The news that the Bulgarian Orthodox Church will not be taking part in what was supposed to be a ‘Pan-Orthodox’ meeting in Crete this month, because it disagrees with the draft documents proposed (like most Orthodox everywhere), and that the Patriarchate of Antioch will probably not take part, was followed by an announcement of the Synod of the Russian Church on 3 June.
This was a call for an extraordinary ‘pre-Conciliar’ conference to take place before the 10 June in order to iron out the mass of methodological problems and problems of syncretism in the documents – if not the Russian Church will not take part. (Metr Agafangel of Odessa has already refused personally to take part in the Russian delegation because he disagrees so profoundly with the documents proposed).
However, yesterday, on 6 June, the Patriarchate of Constantinople completely rejected this proposal, thus ensuring that the Russian Church will not take part. It is clear that Constantinople’s arrogant, top-down attempt to impose on the Orthodox world and people its syncretistic and anti-Orthodox views, dictated to it by the US State Department, has failed.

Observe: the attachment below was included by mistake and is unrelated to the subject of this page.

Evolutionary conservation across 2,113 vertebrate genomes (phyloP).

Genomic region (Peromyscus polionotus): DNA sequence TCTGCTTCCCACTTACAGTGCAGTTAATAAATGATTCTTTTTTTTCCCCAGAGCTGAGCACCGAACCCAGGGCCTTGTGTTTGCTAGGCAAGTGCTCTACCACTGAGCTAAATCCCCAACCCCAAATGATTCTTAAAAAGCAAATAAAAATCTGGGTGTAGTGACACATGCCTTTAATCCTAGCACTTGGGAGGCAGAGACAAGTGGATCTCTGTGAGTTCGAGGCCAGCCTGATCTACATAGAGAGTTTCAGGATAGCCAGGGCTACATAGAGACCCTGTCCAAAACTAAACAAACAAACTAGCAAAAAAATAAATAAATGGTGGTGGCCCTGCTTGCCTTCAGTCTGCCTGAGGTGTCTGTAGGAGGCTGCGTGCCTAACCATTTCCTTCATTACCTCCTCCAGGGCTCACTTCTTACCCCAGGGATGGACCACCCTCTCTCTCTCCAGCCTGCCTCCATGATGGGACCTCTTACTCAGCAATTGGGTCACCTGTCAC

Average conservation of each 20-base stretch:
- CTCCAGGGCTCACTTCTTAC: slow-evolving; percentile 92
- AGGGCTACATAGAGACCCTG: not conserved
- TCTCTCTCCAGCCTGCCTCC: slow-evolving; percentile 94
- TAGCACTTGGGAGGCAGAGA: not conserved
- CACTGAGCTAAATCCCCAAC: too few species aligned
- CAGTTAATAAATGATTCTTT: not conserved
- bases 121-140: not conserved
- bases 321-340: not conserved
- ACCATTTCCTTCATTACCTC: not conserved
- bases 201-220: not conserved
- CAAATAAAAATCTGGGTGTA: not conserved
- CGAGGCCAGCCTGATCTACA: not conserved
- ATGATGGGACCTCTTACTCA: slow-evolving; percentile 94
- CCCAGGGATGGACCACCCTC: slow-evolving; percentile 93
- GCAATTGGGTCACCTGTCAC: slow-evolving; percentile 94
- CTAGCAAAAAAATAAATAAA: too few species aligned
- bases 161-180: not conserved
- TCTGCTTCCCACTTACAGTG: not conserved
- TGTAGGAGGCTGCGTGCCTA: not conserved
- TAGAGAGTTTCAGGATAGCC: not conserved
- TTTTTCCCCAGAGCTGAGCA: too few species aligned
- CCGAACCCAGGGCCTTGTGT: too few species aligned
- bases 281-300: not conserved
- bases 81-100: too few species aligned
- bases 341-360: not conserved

On 28 May the well-known Russian Orthodox layman and prominent businessman, Konstantin Malofeev, speaking on the Tsargrad TV Channel, confirmed what we had all along suspected. This is that the venue for the Crete meeting is full of CIA and FBI agents, who have been called in ‘to ensure the security of the Orthodox bishops against terrorism’’. In fact, they are bugging the venue and in fact will control all its proceedings.
In other words, if a meeting is to take place, it must first of all take place with a list of real problems of the Church – e.g. the divisive and politically-enforced introduction among a few Orthodox of the Catholic calendar for the fixed feasts, the invasion of Russian canonical territory in Finland, Estonia and elsewhere by the Patriarchate of Constantinople, and ending the jurisdictional divisions in the Diaspora caused by the Patriarchate of Constantinople after 1917.
Secondly, such a meeting must take place with Patriarchs freely chosen by the Synods of the Local Churches (and not in a back room in the US State Department) and it must take place in a free country, in the absence of spies. For nine years now we have been suggesting the now fully restored New Jerusalem Monastery outside Moscow. Perhaps there a meeting could be held which would become a real Pan-Orthodox Council rather than a farcical and expensive junket.